In performing equity or credit analysis, in addition to external data about a company obtained from economic statistics, industry reports, trade publications, and databases, analysts rely on financial reports prepared periodically by the company which contains their audited financial statements along with supplementary disclosures.
A complete set of financial statements includes a statement of financial position (also called balance sheet), a statement of comprehensive income, a statement of changes in equity, and a statement of cash flows, together with associated notes and disclosures. In addition to the financial statements, companies provide additional information, such as management discussion and analysis (MDA)—also called management commentary, a letter from the chairman, a report from directors, a governance report, a corporate responsibility report, etc.
A balance sheet (also called the statement of financial position) presents a company’s financial position, i.e. its assets, and how they are financed, i.e. liabilities and equity at a specific point in time. Assets are resources controlled by the entity, liabilities are obligations to lenders and other creditors, and owner’s equity is the difference between assets and liabilities, and it represents the residual interest of the owners in the company.
A balance sheet is an expansion of the accounting equation, which is assets = liabilities + equity. This is why a balance sheet has two sides and they always balance, hence the name. It typically presents information about the prior year, such that the most recent year appears to the left (but the order may be different). Accounting standards, such as IFRS, require companies to classify assets and liabilities into current (short-term) and non-current (long-term). Further, there is often some order based on liquidity, non-current assets/liabilities before current assets/liabilities, or vice versa.
Statement of comprehensive income
Companies present either a single statement of comprehensive income or and income statement and a statement of comprehensive income which carries forward profit and loss figures from the income statement. Comprehensive income represents all items that affect owners’ equity other than transactions with the owners.
An income statement (also called profit and loss statement or statement of operations) presents information about the financial performance of a company. Revenue less operating expenses plus other operating income equals operating profit (also referred to as earnings before interest and taxes). Net income equals the difference between revenue and all expenses. Net income is also referred to as the bottom line because it appears at the bottom of the income statement.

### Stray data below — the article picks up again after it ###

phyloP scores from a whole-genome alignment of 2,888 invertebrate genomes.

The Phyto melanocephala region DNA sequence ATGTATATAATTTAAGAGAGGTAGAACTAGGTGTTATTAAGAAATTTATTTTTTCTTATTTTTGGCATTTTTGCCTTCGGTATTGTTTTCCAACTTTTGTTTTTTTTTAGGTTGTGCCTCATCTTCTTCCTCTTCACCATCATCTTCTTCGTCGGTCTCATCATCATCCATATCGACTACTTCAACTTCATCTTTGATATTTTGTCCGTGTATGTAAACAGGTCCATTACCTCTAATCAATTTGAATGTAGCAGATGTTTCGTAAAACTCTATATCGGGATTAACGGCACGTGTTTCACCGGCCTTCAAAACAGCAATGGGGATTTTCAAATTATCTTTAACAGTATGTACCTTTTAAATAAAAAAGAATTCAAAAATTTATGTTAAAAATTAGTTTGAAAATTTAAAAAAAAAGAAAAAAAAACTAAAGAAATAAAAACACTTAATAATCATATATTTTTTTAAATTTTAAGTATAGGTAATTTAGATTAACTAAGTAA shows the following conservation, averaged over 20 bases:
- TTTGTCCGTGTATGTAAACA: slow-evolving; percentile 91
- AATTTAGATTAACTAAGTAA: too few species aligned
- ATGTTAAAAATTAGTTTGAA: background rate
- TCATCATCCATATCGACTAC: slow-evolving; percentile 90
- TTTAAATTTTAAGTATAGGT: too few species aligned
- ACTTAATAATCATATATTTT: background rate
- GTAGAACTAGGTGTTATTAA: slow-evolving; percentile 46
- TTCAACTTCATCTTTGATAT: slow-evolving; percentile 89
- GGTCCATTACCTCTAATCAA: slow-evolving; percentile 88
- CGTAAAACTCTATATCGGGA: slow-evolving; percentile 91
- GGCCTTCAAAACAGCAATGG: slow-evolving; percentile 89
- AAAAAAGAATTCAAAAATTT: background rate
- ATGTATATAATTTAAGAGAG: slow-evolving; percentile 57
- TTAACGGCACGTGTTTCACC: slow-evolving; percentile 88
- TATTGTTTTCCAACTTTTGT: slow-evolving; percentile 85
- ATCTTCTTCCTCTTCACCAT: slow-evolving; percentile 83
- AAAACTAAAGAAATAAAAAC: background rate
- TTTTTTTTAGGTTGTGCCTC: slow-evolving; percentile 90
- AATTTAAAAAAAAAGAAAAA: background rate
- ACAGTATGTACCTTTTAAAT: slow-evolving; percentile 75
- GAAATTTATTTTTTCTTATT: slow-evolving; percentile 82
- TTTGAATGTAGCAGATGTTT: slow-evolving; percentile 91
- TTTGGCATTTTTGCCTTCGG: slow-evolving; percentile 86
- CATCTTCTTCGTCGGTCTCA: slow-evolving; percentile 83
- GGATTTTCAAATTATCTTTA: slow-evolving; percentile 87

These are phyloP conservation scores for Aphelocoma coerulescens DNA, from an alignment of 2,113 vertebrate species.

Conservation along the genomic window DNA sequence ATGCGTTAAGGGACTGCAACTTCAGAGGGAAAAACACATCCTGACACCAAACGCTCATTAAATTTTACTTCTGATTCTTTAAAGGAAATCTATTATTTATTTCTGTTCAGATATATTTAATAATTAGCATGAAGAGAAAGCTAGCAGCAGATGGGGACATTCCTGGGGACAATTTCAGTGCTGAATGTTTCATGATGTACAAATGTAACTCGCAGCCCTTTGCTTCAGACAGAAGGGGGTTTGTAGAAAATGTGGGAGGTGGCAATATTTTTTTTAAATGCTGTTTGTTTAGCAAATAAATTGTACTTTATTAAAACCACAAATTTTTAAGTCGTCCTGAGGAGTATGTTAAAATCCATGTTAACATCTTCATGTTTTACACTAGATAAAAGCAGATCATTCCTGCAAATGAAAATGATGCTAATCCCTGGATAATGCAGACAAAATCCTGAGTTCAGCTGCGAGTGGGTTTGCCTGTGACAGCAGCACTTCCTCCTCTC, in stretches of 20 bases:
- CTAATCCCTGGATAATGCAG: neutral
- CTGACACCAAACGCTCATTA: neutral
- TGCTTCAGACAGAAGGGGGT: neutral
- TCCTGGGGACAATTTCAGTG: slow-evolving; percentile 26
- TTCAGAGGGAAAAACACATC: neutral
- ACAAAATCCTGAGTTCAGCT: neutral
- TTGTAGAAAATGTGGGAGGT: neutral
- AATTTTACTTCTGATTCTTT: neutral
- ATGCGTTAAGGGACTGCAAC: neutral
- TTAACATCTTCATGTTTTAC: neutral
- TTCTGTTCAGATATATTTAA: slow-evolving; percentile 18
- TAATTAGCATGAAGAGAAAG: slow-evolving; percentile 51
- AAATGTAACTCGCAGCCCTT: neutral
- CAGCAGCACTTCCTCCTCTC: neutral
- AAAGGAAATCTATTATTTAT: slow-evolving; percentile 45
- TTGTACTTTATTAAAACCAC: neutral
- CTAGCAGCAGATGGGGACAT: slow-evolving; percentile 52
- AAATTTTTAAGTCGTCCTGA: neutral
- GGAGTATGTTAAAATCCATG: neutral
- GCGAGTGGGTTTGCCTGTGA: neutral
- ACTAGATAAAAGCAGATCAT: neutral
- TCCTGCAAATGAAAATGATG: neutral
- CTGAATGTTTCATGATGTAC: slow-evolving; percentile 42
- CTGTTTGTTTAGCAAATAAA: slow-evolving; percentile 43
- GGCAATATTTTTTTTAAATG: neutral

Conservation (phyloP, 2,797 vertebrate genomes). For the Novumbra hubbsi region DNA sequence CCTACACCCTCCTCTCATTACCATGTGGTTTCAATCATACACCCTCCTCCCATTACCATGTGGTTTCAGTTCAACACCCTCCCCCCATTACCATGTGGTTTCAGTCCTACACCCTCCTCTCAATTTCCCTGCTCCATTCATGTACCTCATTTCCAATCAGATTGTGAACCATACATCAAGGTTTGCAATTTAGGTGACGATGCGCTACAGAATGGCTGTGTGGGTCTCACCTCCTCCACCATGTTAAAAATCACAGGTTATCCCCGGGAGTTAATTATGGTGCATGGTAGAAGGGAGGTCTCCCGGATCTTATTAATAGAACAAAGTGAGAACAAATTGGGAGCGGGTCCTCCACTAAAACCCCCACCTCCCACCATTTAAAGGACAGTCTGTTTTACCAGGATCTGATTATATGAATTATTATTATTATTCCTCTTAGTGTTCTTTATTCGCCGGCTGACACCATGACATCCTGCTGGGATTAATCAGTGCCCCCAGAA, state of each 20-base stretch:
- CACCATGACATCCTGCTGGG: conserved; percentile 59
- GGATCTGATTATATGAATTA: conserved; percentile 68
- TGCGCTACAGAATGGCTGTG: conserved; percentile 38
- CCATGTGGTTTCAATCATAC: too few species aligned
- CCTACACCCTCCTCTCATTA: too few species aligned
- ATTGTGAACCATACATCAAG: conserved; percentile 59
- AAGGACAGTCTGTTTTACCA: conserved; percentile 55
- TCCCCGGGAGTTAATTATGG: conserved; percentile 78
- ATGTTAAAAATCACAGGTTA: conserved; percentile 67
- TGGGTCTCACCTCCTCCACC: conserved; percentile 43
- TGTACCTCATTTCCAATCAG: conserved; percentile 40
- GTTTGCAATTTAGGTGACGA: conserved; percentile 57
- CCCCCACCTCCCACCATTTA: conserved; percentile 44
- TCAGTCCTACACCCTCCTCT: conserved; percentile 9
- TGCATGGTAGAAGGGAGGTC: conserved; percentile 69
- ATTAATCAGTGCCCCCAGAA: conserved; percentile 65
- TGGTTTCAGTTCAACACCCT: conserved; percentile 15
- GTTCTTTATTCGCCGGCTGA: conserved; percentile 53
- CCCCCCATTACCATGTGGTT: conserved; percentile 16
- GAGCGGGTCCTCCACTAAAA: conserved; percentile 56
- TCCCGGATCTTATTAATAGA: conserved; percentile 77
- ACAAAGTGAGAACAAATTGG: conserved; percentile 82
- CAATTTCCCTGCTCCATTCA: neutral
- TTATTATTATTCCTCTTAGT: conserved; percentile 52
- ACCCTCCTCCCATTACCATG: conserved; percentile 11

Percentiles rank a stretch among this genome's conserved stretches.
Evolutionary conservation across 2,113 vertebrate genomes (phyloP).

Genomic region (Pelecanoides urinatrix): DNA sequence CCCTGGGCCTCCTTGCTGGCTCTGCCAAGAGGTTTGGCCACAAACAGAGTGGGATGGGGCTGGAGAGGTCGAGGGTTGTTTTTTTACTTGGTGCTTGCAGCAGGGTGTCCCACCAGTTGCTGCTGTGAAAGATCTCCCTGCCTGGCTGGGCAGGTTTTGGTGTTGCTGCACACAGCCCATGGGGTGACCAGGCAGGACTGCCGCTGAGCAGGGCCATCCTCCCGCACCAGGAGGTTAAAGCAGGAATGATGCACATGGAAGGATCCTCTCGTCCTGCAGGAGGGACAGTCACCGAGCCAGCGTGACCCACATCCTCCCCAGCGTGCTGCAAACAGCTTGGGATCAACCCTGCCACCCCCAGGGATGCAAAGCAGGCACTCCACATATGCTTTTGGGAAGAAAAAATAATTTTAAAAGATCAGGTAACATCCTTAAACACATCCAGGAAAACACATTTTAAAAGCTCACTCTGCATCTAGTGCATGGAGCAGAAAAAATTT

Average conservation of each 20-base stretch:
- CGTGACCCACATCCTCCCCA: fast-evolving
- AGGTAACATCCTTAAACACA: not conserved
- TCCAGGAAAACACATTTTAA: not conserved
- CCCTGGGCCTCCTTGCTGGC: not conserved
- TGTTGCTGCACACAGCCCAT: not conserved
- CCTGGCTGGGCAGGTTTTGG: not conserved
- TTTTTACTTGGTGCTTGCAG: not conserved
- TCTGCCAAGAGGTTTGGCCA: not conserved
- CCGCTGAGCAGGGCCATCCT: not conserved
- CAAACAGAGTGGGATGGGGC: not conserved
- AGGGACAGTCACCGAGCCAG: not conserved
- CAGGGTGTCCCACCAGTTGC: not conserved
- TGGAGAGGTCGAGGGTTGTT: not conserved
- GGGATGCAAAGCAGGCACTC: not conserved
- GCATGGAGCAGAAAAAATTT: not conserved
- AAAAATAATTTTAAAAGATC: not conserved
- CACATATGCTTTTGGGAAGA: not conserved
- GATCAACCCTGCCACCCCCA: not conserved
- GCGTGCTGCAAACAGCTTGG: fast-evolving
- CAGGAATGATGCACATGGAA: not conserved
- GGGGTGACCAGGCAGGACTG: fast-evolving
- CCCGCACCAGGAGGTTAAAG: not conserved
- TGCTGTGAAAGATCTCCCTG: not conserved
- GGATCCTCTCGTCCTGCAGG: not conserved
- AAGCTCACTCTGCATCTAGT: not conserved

A consolidated income statement also reflects the performance of the subsidiary companies. If the subsidiaries are less than 100% owned, an income statement shows the profit that is attributable to the non-controlling (minority) interest.
An income statement shows basic and diluted earnings per share (EPS). Basic EPS is calculated by dividing the income attributable to common shareholders by the weighted average number of common shares. Diluted EPS adjusts for the potential dilutive effect of stock options, etc.
Other comprehensive income (OCI) represents comprehensive income not reflected in net income.
$$ Comprehensive\ Income = Net\ Income + Other\ Comprehensive\ Income $$
Statement of changes in equity
A statement of changes in equity reconciles the opening balances with closing balances. Its components include paid-in capital, the investment of the owners, and retained earnings, the cumulative profits retained by the company. It also shows non-controlling interest and reserves resulting from other comprehensive income (either separately or part of retained earnings).
Paid-in capital increases with issuance of new shares and decreases with repurchase of stock already issued. Retained earnings increase with net income and decrease with dividends.
Statement of cash flows
A statement of cash flows presents a company’s cash flows from operating activities (transactions that affect net income), investing activities (acquisitions and disposal of long-term assets), and financing activities (obtaining and repayment of capital).
There are two methods of presentation of cash flow statement: (a) indirect method, which starts with net income and adjusts its for non-cash income and expenses, and changes in working capital, and (b) direct method, which shows major categories of operating cash inflows and outflows. The indirect method reconciles net income with operating cash flows. It helps the analyst see whether the company’s primary source of cash flows from operating activities.